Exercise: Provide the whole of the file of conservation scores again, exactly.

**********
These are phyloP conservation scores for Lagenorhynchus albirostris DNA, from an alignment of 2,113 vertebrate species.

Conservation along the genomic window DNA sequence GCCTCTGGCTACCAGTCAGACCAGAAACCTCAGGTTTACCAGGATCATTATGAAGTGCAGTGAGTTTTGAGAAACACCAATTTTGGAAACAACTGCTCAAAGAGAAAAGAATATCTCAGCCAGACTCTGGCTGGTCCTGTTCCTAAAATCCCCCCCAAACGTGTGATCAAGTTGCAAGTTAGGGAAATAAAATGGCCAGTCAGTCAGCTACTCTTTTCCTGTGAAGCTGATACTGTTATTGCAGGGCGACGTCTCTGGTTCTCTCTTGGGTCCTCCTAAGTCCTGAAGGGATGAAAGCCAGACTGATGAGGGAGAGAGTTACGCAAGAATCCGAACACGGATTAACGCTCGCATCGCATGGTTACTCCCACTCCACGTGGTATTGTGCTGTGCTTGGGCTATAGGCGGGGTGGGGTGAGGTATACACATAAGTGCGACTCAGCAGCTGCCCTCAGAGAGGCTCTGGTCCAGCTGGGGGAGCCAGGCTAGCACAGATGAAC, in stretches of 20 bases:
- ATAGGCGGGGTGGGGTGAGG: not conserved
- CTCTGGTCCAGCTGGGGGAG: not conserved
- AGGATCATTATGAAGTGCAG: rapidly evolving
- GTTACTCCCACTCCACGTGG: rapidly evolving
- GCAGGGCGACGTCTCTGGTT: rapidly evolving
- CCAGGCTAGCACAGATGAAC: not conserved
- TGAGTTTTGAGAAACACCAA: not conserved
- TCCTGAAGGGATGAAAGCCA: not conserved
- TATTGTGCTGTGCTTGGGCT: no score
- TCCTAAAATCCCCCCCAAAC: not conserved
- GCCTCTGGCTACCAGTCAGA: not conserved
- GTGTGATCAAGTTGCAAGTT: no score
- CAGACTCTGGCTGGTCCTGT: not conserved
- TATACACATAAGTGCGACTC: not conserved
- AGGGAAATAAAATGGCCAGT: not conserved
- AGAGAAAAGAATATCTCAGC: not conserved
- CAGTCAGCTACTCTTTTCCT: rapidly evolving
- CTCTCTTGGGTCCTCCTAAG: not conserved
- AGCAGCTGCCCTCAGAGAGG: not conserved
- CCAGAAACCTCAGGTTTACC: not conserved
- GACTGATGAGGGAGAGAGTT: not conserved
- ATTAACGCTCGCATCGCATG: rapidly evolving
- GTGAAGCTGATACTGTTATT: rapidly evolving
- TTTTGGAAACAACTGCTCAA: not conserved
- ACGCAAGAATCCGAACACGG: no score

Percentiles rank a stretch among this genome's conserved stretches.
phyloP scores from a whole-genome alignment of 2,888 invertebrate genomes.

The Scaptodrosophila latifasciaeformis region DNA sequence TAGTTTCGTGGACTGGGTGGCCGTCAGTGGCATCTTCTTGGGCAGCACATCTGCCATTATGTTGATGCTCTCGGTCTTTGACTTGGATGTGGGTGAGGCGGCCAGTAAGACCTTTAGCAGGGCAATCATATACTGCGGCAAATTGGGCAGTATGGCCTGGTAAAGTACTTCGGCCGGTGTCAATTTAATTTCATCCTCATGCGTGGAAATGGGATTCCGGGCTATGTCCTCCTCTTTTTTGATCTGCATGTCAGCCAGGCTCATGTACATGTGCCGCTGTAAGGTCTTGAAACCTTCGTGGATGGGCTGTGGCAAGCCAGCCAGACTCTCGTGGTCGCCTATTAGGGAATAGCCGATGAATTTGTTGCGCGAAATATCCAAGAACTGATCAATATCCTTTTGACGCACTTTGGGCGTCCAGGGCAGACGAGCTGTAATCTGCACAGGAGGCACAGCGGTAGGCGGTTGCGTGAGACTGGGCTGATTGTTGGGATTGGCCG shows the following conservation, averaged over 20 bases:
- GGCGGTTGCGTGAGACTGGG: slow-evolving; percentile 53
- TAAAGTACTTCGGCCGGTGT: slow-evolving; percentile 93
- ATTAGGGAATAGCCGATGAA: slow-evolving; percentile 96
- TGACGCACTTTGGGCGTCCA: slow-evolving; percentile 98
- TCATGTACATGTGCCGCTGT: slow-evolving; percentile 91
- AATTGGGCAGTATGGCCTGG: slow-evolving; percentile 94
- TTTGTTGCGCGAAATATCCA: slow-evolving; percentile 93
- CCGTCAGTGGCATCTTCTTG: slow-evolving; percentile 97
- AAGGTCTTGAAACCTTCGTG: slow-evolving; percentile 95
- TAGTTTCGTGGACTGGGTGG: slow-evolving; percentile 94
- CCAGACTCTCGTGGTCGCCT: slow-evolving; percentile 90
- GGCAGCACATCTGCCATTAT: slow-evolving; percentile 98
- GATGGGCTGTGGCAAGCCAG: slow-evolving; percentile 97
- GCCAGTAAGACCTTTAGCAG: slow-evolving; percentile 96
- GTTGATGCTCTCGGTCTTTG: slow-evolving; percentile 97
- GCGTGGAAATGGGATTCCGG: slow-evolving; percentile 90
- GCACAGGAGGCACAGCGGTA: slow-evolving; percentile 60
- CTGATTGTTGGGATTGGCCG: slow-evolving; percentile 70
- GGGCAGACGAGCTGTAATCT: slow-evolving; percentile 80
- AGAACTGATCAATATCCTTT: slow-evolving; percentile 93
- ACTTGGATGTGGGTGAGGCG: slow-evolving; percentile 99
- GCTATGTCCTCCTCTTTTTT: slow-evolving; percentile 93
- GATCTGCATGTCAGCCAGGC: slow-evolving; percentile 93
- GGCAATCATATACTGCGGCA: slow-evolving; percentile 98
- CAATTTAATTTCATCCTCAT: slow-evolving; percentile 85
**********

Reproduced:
These are phyloP conservation scores for Lagenorhynchus albirostris DNA, from an alignment of 2,113 vertebrate species.

Conservation along the genomic window DNA sequence GCCTCTGGCTACCAGTCAGACCAGAAACCTCAGGTTTACCAGGATCATTATGAAGTGCAGTGAGTTTTGAGAAACACCAATTTTGGAAACAACTGCTCAAAGAGAAAAGAATATCTCAGCCAGACTCTGGCTGGTCCTGTTCCTAAAATCCCCCCCAAACGTGTGATCAAGTTGCAAGTTAGGGAAATAAAATGGCCAGTCAGTCAGCTACTCTTTTCCTGTGAAGCTGATACTGTTATTGCAGGGCGACGTCTCTGGTTCTCTCTTGGGTCCTCCTAAGTCCTGAAGGGATGAAAGCCAGACTGATGAGGGAGAGAGTTACGCAAGAATCCGAACACGGATTAACGCTCGCATCGCATGGTTACTCCCACTCCACGTGGTATTGTGCTGTGCTTGGGCTATAGGCGGGGTGGGGTGAGGTATACACATAAGTGCGACTCAGCAGCTGCCCTCAGAGAGGCTCTGGTCCAGCTGGGGGAGCCAGGCTAGCACAGATGAAC, in stretches of 20 bases:
- ATAGGCGGGGTGGGGTGAGG: not conserved
- CTCTGGTCCAGCTGGGGGAG: not conserved
- AGGATCATTATGAAGTGCAG: rapidly evolving
- GTTACTCCCACTCCACGTGG: rapidly evolving
- GCAGGGCGACGTCTCTGGTT: rapidly evolving
- CCAGGCTAGCACAGATGAAC: not conserved
- TGAGTTTTGAGAAACACCAA: not conserved
- TCCTGAAGGGATGAAAGCCA: not conserved
- TATTGTGCTGTGCTTGGGCT: no score
- TCCTAAAATCCCCCCCAAAC: not conserved
- GCCTCTGGCTACCAGTCAGA: not conserved
- GTGTGATCAAGTTGCAAGTT: no score
- CAGACTCTGGCTGGTCCTGT: not conserved
- TATACACATAAGTGCGACTC: not conserved
- AGGGAAATAAAATGGCCAGT: not conserved
- AGAGAAAAGAATATCTCAGC: not conserved
- CAGTCAGCTACTCTTTTCCT: rapidly evolving
- CTCTCTTGGGTCCTCCTAAG: not conserved
- AGCAGCTGCCCTCAGAGAGG: not conserved
- CCAGAAACCTCAGGTTTACC: not conserved
- GACTGATGAGGGAGAGAGTT: not conserved
- ATTAACGCTCGCATCGCATG: rapidly evolving
- GTGAAGCTGATACTGTTATT: rapidly evolving
- TTTTGGAAACAACTGCTCAA: not conserved
- ACGCAAGAATCCGAACACGG: no score

Percentiles rank a stretch among this genome's conserved stretches.
phyloP scores from a whole-genome alignment of 2,888 invertebrate genomes.

The Scaptodrosophila latifasciaeformis region DNA sequence TAGTTTCGTGGACTGGGTGGCCGTCAGTGGCATCTTCTTGGGCAGCACATCTGCCATTATGTTGATGCTCTCGGTCTTTGACTTGGATGTGGGTGAGGCGGCCAGTAAGACCTTTAGCAGGGCAATCATATACTGCGGCAAATTGGGCAGTATGGCCTGGTAAAGTACTTCGGCCGGTGTCAATTTAATTTCATCCTCATGCGTGGAAATGGGATTCCGGGCTATGTCCTCCTCTTTTTTGATCTGCATGTCAGCCAGGCTCATGTACATGTGCCGCTGTAAGGTCTTGAAACCTTCGTGGATGGGCTGTGGCAAGCCAGCCAGACTCTCGTGGTCGCCTATTAGGGAATAGCCGATGAATTTGTTGCGCGAAATATCCAAGAACTGATCAATATCCTTTTGACGCACTTTGGGCGTCCAGGGCAGACGAGCTGTAATCTGCACAGGAGGCACAGCGGTAGGCGGTTGCGTGAGACTGGGCTGATTGTTGGGATTGGCCG shows the following conservation, averaged over 20 bases:
- GGCGGTTGCGTGAGACTGGG: slow-evolving; percentile 53
- TAAAGTACTTCGGCCGGTGT: slow-evolving; percentile 93
- ATTAGGGAATAGCCGATGAA: slow-evolving; percentile 96
- TGACGCACTTTGGGCGTCCA: slow-evolving; percentile 98
- TCATGTACATGTGCCGCTGT: slow-evolving; percentile 91
- AATTGGGCAGTATGGCCTGG: slow-evolving; percentile 94
- TTTGTTGCGCGAAATATCCA: slow-evolving; percentile 93
- CCGTCAGTGGCATCTTCTTG: slow-evolving; percentile 97
- AAGGTCTTGAAACCTTCGTG: slow-evolving; percentile 95
- TAGTTTCGTGGACTGGGTGG: slow-evolving; percentile 94
- CCAGACTCTCGTGGTCGCCT: slow-evolving; percentile 90
- GGCAGCACATCTGCCATTAT: slow-evolving; percentile 98
- GATGGGCTGTGGCAAGCCAG: slow-evolving; percentile 97
- GCCAGTAAGACCTTTAGCAG: slow-evolving; percentile 96
- GTTGATGCTCTCGGTCTTTG: slow-evolving; percentile 97
- GCGTGGAAATGGGATTCCGG: slow-evolving; percentile 90
- GCACAGGAGGCACAGCGGTA: slow-evolving; percentile 60
- CTGATTGTTGGGATTGGCCG: slow-evolving; percentile 70
- GGGCAGACGAGCTGTAATCT: slow-evolving; percentile 80
- AGAACTGATCAATATCCTTT: slow-evolving; percentile 93
- ACTTGGATGTGGGTGAGGCG: slow-evolving; percentile 99
- GCTATGTCCTCCTCTTTTTT: slow-evolving; percentile 93
- GATCTGCATGTCAGCCAGGC: slow-evolving; percentile 93
- GGCAATCATATACTGCGGCA: slow-evolving; percentile 98
- CAATTTAATTTCATCCTCAT: slow-evolving; percentile 85